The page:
Dog With No Eyes Helps Others See Life
Todd Pittenger - August 21, 2013 5:58 am
A little dog with no eyes helps everyone around him see how precious life really is.
Wolfie is a wire haired terrier mix who is not yet three-years-old. Not only is he blind, he has no eyes.
Wolfie was taken in by Peggy Huscher over a year ago, initially as a foster dog. Huscher, who owns Always Home Pet Sitting in Salina, instantly fell in love with him and ended up adopting him.
Huscher tells KSAL News that Wolfie “had the best personality.” She says that inevitably all of the animals she cares for, as well as all of their owners, are drawn to him.
Shortly after Wolfie’s adoption was final, he developed a problem with one of his eyes. The condition of the eye, which would not produce liquid, quickly worsened and it burst. Huscher rushed him to Kansas State University’s veterinary health center, which is one of the best in the country at treating eye conditions. The eye had to be removed.
Following the surgery, Wolfie came back home, and resumed his normal routine. Things were going well, until earlier this month.
Despite all of the precautions that were taken, Wolfie’s remaining eye developed the same condition. He again was taken to Kansas State University. The little dog struggled in ICU for four days at K-State, with round-the-clock-care. Despite all of the efforts, veterinarians could not save the eye and had to remove it.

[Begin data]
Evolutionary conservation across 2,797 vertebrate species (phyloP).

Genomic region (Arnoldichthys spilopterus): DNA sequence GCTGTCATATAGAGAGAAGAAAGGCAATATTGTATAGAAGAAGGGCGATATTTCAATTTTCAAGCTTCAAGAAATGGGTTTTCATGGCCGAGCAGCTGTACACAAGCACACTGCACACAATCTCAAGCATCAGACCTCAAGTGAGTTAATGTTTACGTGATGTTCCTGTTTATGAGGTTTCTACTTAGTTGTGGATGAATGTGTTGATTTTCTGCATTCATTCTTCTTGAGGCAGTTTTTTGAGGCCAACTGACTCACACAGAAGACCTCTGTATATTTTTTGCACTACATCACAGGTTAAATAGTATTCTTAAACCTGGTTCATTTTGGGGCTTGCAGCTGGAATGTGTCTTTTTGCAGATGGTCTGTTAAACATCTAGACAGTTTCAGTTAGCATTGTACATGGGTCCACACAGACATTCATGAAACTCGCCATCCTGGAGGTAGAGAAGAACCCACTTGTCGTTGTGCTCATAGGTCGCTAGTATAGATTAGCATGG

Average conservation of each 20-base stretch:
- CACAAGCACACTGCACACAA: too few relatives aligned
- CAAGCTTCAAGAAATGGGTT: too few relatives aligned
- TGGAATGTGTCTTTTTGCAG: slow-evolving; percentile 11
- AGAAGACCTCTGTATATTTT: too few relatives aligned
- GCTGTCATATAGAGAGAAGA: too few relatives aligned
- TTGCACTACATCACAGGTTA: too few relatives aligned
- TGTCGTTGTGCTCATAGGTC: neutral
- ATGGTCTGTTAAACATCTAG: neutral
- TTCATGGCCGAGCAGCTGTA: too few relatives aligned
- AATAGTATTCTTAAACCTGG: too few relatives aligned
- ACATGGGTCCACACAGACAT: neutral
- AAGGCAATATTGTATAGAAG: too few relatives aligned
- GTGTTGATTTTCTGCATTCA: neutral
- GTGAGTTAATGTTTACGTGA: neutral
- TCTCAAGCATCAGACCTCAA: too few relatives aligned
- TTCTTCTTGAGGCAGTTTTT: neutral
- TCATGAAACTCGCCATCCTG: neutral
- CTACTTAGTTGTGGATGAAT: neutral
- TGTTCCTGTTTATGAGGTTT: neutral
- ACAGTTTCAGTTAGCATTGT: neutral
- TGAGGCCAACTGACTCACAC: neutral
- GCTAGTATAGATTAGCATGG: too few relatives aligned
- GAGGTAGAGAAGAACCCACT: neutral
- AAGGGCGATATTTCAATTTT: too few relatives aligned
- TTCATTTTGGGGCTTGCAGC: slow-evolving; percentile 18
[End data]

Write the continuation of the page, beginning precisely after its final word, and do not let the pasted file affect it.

Wolfie came home to Salina last weekend, and has started his recovery. Huscher says that he has made “remarkable progress.” Though he may never run and jump into the pool and swim the way he used to, he has learned to find his way around the backyard already, and even navigates the stairs. She adds “he is still learning his way, we are all learning our way.”
The courageous little dog made a lasting impression on at least one of the veterinarians who treated him. Senior Veterinary Student Jeff Pearson made an unannounced house call to check on Wolfie this past Sunday. Pearson, who is leaving K-State for a rotation at a dairy farm in California, stopped on his journey to see his little patient in Salina. Pearson not only checked on Wolfie’s progress, he delivered a prescription for him.
There was never any doubt that Huscher would do everything she can to get the best care for Wolfie. “He is one of the family,” she says “we love him and he loves us.”
Huscher looks forward to having a long life with Wolfie saying “as much has been done for him, he has done even more for those around him.”